DPC Fines Bank of Ireland €463,000 Over Data Breaches

The Irish Data Protection Commission (DPC) fined the Bank of Ireland €463,000 for unauthorized disclosures of 50,000+ customers’ personal data. The DPC also found that the bank had made “negligent” alterations to its clients’ data. To make matters worse, the bank took too long to report these data breaches to customers, which increased the severity of the fine.

In 2018, the GDPR introduced new legislation which requires that all organizations (including banks) report data breaches to the relevant supervisory authority. The Bank of Ireland reported 22 data breaches in the form of information sent to the Central Credit Register (CCR) between November 2018 and June 2019. The DPC investigated these notifications and found that 19 of them count as personal data breaches under the GDPR.

These breaches weren’t reported to the public until now, when the DPC published its findings. Even if you don’t work with the Bank of Ireland, this news is still a cause for alarm. It shines a light on how easily companies can corrupt or expose your data, which can have real consequences on your life.

Why the DPC Fined the Bank of Ireland

The CCR is a centralized system managed by the Central Bank of Ireland that collects and stores information about loans. The Bank of Ireland is required to submit information to it every month, except for the fact that it made unauthorized disclosures of customers’ personal data. The bank also made a series of errors in the data feed it submitted.

In some cases, incorrect data was added to customers’ files regarding restructured loans or mortgages to specify that they were in “financial distress”. The bank hasn’t provided information on whether these errors had impacted its customers’ financial prospects before they were corrected.

The CCP determined that the bank also violated Articles 32, 33, and 34 of the GDPR. The violations include:

          • Failing to have adequate technical and security measures in place to ensure data was transferred safely.
          • Failing to promptly notify data subjects and the regulator about the breaches.

While the bank released a statement to assure customers it’s correcting the errors and implementing a better system, it still mishandled their data. That’s concerning because, like medical institutions, government organizations, and insurance companies, banks collect and store a lot of private information.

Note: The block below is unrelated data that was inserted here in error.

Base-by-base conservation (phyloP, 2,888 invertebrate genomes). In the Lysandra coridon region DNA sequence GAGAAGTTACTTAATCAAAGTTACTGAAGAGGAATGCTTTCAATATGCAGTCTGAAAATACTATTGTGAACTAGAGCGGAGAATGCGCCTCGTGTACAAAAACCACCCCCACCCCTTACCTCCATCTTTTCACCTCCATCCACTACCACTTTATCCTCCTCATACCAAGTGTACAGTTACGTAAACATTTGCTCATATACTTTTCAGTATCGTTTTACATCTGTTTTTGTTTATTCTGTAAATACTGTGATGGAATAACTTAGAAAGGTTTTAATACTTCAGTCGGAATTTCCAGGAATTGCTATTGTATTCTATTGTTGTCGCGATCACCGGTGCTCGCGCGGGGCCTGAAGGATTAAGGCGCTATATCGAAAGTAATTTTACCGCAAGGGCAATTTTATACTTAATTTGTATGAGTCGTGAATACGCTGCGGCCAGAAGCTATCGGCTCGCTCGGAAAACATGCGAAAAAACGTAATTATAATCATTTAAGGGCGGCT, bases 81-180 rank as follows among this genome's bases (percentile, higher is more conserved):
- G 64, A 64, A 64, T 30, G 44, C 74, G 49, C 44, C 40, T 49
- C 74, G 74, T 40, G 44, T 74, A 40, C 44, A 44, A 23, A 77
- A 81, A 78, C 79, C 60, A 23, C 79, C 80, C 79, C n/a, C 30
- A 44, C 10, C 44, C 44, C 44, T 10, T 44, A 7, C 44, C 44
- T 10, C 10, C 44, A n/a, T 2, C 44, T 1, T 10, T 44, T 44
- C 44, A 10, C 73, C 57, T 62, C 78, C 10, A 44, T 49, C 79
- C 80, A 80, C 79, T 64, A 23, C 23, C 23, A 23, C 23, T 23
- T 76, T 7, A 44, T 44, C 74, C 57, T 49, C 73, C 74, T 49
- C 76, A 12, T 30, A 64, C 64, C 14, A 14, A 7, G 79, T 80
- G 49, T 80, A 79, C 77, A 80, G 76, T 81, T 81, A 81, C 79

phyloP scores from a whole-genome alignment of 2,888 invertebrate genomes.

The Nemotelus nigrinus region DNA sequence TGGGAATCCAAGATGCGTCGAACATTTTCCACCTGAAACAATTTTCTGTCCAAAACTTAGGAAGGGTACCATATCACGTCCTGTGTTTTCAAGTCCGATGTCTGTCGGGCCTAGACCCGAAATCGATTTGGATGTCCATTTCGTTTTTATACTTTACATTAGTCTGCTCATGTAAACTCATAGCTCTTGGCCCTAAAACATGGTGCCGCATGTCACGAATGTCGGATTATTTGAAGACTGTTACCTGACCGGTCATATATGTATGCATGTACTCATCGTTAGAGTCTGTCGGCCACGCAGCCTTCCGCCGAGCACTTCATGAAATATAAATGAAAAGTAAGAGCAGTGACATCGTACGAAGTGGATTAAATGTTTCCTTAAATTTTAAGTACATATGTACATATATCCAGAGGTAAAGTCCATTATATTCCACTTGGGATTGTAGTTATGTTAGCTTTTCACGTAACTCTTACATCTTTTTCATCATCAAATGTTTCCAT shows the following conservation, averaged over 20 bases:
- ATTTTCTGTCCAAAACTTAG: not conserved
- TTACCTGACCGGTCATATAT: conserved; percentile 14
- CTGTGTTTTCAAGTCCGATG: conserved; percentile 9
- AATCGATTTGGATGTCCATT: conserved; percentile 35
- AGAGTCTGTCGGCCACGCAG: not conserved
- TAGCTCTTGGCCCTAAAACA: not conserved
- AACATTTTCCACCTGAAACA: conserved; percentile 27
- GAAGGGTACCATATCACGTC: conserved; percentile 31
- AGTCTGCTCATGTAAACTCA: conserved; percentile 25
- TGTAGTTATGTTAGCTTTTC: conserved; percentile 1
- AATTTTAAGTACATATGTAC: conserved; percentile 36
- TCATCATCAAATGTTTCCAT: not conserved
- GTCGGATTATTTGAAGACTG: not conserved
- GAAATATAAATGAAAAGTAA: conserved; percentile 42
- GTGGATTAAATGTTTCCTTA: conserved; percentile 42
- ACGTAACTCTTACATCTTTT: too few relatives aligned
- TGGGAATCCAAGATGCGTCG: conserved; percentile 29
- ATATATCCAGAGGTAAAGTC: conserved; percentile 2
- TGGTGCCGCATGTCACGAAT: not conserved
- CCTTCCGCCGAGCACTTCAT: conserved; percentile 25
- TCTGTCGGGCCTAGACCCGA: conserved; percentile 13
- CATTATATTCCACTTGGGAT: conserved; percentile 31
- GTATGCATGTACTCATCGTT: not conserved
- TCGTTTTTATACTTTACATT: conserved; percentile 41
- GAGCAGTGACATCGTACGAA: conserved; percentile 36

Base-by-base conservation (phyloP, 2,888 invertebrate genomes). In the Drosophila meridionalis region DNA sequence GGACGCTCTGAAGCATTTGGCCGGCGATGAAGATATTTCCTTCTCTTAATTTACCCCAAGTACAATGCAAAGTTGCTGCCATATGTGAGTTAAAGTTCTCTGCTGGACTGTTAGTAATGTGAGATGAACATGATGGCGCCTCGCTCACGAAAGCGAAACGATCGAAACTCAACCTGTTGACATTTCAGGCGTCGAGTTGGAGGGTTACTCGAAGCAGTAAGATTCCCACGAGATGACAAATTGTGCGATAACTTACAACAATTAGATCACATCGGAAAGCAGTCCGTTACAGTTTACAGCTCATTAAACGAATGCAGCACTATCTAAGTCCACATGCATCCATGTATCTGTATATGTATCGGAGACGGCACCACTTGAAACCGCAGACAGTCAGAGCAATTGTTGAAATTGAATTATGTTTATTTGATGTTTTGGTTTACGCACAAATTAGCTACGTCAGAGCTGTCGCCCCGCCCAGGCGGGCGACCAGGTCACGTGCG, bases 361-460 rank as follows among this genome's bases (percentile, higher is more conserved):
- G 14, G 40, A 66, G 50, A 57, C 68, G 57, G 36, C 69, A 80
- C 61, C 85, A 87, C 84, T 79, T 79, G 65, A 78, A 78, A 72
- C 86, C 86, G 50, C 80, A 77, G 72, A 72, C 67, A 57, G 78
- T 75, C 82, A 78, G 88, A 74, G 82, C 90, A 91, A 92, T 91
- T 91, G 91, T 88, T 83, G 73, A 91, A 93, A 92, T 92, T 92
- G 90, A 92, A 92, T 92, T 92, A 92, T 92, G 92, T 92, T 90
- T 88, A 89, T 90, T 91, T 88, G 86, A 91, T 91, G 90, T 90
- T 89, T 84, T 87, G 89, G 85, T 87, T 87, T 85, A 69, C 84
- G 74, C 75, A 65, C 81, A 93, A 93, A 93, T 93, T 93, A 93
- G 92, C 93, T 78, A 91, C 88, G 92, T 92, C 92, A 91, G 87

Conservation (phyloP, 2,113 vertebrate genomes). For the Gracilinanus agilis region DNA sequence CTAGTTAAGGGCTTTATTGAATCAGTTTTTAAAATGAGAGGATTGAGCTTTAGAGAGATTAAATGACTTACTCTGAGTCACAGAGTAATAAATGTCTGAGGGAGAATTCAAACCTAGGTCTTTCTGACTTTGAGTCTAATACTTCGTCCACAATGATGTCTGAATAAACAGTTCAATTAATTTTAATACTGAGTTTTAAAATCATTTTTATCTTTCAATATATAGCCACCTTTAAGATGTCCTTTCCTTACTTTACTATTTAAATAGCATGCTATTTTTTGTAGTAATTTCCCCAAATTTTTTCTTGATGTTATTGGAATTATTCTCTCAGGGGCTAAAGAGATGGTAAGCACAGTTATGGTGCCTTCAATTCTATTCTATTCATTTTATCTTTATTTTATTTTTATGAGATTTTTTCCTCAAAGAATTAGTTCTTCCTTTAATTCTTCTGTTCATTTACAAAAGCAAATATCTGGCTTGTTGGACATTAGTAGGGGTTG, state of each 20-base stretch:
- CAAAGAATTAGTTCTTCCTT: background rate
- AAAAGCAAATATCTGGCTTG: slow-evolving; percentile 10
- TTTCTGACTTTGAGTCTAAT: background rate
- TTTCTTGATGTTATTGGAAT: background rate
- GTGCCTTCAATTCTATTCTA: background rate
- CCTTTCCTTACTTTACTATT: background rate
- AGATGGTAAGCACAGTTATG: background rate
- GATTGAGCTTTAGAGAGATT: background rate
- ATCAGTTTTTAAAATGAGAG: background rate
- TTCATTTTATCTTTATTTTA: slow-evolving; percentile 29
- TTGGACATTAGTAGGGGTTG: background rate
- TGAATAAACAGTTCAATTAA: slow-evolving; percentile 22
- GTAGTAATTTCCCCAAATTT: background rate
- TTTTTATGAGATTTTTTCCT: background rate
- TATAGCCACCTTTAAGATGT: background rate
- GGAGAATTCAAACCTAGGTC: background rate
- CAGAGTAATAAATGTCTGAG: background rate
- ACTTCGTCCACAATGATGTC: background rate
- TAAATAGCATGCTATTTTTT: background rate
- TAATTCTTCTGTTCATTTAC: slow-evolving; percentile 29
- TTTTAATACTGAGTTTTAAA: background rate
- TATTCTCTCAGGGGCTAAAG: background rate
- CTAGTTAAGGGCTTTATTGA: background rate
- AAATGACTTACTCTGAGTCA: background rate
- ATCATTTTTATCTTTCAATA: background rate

Despite the bank’s assurance that it “takes regulatory and compliance obligations seriously”… this isn’t BoI’s first IT-related fine.

The Bank of Ireland Has Been Fined Before

The Central Bank fined the Bank of Ireland €24.5m in 2021 for breaching regulations regarding its IT infrastructure. The bank failed to put a robust system in place that can ensure continuity of service in the event of system disruption.

The Bank of Ireland had self-identified 5 regulatory breaches between 2008 and 2019. Yet the institution only began to recognize and address these issues in 2015. According to the bank, the problems were fully corrected in 2019.

Even though these were regulatory breaches and not data breaches, it’s concerning how carelessly a financial institution treats its network architecture. If you can’t trust a bank to protect your personal data or maintain its IT systems, who can you trust?

Organizations Aren’t Protecting Your Personal Data, So You Should

TData breaches happen on a daily basis now. Plus, as the Lapsus$ gang’s recent spate of attacks prove, even large companies with presumably robust security measures can be easily breached. Regardless of how your data is exposed, the fact remains that companies aren’t doing enough to secure your information.

It’s good PR for a company to say they “take security seriously,” but that’s essentially meaningless if their practices don’t line up. Since companies can’t always (or don’t, in some cases) protect your data, you need to restrict how much information you share with them. Companies and governments collect massive amounts of information about you.

You can’t always get out of sharing some information with organizations, but you can limit the amount of information you generally share:

          • Take a moment to consider before you share something on social media.
          • Be more selective when creating new accounts.
          • Don’t fill in optional information. Many services ask for a long list of personal data that isn’t required to create the account.

When you install CyberGhost VPN, you also improve your online privacy and secure your data. CyberGhost VPN protects your connection using strong 256-bit AES encryption and hides your IP address. That way, the government and any third parties can’t see what you’re doing online. As a bonus, websites won’t be able to track you around the web.

Ever heard of big data? When you surf the web, you create a digital footprint. Companies can track your footprint via your traffic and IP address then use it to profile you. Some organizations, like advertisers, buy this information. CyberGhost VPN prevents that by making your online actions anonymous. Keep in mind that websites will still retain any information you share with them.

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